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Analysis

Seniors Often Face New Disabilities After Hospital Discharge

By John Commins  
   February 26, 2020

Research suggests that these new disabilities can lead to readmissions, placement in a nursing home, and continued declines in patients' well-being.

Older hospital patients often encounter new disabilities after discharge, such as difficulty bathing, walking, and driving a car, a new study shows.

The research, published in the Journal of the American Geriatrics Society, suggests that these new disabilities can lead to hospital readmissions, placement in a nursing home, and continued declines in patients' well-being.

The study looked at data from the Precipitating Events Project of 515 people, with a mean age of 83, who lived at home at the beginning of the study, and who were hospitalized for acute, non-critical care.

The study participants initially were not disabled and did not need help with four basic activities: bathing, dressing, walking, and getting out of a chair. They were examined at home every 18 months and via telephone monthly.  

From one-to-six months after discharge, one than one-third of participants reported various problems including: leaving home for medical care, getting dressed, bathing, walking across a room, getting in or out of a chair, walking a quarter-mile, climbing a flight of stairs, driving a car, doing basic housework, taking medications.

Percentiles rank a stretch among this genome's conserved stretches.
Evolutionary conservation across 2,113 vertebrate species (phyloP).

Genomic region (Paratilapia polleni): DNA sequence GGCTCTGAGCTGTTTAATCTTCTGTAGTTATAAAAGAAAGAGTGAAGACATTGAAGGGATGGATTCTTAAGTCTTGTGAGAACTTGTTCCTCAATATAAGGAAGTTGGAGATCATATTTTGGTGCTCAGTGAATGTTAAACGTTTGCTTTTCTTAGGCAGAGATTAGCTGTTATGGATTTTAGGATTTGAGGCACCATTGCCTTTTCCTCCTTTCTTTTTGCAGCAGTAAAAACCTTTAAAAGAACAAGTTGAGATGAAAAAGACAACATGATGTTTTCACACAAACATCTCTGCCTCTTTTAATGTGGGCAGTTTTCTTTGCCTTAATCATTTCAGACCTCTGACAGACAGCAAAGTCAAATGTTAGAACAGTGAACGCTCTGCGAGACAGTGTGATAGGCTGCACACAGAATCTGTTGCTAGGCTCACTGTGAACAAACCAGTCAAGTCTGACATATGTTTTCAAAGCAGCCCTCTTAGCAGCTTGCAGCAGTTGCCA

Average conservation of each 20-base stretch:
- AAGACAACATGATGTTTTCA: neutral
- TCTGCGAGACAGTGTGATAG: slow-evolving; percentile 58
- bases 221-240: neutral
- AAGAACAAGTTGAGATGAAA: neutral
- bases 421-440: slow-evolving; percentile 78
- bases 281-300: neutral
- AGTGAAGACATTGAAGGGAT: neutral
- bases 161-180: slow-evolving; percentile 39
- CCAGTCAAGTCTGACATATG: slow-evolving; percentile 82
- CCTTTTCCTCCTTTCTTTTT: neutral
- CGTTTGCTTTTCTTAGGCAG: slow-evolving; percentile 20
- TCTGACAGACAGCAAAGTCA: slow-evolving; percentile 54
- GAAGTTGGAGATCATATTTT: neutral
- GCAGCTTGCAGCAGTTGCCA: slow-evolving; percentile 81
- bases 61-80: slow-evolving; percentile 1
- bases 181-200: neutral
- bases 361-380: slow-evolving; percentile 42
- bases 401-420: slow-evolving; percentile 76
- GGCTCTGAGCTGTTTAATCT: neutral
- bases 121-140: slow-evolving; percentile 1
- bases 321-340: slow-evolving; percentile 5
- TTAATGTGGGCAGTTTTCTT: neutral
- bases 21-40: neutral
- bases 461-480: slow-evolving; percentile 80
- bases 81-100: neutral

Some of the participants recovered from their disabilities one to two months after discharge, except for driving, which was less common.

In many cases, however, recovery was incomplete even six months after hospital discharge. For example, the proportion of people who were not disabled at six months was 65% for bathing and meal preparation, 58% for taking medications, and 55% for driving.

John Commins is a content specialist and online news editor for HealthLeaders, a Simplify Compliance brand.


KEY TAKEAWAYS

From one-to-six months after discharge, one than one-third of participants reported various problems with basic abilities.

Some of the participants recovered from their disabilities one to two months after discharge, except for driving, which was less common.

In many cases, however, recovery was incomplete even six months after hospital discharge.


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